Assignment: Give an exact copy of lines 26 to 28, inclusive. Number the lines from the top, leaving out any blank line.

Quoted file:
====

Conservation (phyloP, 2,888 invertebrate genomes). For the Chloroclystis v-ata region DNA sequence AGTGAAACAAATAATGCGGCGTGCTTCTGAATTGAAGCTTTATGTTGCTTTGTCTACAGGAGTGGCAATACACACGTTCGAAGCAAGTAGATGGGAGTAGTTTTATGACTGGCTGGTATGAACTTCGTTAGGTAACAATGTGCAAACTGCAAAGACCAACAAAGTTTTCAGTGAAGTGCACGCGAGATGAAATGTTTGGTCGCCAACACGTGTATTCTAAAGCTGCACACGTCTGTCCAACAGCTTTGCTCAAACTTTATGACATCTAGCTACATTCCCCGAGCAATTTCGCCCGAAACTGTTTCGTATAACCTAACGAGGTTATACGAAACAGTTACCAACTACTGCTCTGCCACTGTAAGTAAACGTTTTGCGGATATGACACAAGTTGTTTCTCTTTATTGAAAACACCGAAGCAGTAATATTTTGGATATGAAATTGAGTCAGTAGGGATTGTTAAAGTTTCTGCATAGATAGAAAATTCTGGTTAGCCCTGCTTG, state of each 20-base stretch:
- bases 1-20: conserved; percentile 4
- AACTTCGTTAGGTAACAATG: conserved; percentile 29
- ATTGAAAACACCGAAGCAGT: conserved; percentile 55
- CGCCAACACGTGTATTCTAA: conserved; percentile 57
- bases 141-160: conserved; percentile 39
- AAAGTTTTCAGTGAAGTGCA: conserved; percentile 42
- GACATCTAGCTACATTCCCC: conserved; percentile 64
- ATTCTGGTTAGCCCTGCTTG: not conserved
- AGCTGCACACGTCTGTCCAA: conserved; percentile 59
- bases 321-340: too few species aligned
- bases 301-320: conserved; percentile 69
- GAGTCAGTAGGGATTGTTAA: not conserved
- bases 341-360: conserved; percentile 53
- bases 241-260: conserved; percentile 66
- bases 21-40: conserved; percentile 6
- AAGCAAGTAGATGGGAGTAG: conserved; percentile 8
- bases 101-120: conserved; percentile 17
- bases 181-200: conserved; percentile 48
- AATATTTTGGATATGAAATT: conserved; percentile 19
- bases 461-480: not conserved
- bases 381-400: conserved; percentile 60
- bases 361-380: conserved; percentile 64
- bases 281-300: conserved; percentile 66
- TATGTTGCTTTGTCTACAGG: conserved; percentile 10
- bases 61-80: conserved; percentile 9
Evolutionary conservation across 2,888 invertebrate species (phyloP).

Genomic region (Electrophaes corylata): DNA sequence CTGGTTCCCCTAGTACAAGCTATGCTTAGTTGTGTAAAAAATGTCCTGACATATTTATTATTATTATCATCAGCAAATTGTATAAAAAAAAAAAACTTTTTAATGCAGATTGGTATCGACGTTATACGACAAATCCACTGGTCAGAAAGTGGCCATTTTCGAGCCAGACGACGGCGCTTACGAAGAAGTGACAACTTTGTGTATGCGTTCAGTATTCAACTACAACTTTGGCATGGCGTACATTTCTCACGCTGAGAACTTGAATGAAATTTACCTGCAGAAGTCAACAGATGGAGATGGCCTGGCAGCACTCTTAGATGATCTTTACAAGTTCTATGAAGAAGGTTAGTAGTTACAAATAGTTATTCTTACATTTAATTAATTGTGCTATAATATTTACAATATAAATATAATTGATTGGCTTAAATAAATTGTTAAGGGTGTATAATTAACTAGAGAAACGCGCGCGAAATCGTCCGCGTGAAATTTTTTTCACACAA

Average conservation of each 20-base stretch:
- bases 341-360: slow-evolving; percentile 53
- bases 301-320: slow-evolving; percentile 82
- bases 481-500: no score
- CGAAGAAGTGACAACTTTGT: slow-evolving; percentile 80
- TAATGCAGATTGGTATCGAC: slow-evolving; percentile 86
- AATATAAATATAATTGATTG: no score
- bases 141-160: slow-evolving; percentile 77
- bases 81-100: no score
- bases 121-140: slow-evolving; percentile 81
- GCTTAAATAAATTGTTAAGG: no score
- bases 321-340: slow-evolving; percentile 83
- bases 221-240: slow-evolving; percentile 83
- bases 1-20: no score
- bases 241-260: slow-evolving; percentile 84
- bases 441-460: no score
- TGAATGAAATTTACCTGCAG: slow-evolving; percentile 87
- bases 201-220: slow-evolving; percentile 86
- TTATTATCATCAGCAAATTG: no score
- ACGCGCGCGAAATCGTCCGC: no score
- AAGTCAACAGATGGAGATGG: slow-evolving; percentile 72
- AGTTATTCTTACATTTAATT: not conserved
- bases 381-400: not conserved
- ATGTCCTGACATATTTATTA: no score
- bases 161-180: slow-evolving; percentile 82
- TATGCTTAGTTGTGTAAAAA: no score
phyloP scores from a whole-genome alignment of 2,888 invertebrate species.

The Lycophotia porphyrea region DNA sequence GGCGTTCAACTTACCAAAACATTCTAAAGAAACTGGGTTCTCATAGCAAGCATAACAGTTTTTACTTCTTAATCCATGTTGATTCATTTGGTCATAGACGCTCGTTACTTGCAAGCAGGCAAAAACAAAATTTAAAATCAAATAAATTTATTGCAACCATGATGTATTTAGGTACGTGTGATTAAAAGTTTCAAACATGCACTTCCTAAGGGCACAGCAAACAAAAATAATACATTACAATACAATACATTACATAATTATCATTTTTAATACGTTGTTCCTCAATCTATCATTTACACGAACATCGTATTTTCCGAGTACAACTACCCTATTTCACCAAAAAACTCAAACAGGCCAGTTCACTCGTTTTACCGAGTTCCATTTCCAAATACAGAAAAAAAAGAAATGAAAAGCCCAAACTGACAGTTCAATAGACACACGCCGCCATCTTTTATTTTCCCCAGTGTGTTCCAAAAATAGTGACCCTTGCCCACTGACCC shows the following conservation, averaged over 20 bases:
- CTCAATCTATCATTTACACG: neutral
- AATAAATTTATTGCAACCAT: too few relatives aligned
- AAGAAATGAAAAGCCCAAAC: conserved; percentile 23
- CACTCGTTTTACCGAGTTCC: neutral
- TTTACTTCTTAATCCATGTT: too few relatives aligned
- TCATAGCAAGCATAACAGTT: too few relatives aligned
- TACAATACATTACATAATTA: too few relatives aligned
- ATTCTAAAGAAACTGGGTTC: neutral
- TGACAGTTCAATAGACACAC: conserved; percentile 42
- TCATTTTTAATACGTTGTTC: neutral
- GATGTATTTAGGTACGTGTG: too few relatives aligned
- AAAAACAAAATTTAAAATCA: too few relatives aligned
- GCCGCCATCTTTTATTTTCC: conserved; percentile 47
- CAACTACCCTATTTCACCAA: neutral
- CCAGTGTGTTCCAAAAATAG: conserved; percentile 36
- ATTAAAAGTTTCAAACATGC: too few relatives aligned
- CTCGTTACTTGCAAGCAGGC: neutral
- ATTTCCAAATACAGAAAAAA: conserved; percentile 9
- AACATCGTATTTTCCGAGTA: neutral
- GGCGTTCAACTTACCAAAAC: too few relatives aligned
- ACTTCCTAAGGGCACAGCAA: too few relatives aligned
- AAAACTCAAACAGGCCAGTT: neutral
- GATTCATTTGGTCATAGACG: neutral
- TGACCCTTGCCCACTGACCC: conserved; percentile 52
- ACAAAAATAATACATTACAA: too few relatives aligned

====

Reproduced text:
- bases 61-80: conserved; percentile 9
Evolutionary conservation across 2,888 invertebrate species (phyloP).

Genomic region (Electrophaes corylata): DNA sequence CTGGTTCCCCTAGTACAAGCTATGCTTAGTTGTGTAAAAAATGTCCTGACATATTTATTATTATTATCATCAGCAAATTGTATAAAAAAAAAAAACTTTTTAATGCAGATTGGTATCGACGTTATACGACAAATCCACTGGTCAGAAAGTGGCCATTTTCGAGCCAGACGACGGCGCTTACGAAGAAGTGACAACTTTGTGTATGCGTTCAGTATTCAACTACAACTTTGGCATGGCGTACATTTCTCACGCTGAGAACTTGAATGAAATTTACCTGCAGAAGTCAACAGATGGAGATGGCCTGGCAGCACTCTTAGATGATCTTTACAAGTTCTATGAAGAAGGTTAGTAGTTACAAATAGTTATTCTTACATTTAATTAATTGTGCTATAATATTTACAATATAAATATAATTGATTGGCTTAAATAAATTGTTAAGGGTGTATAATTAACTAGAGAAACGCGCGCGAAATCGTCCGCGTGAAATTTTTTTCACACAA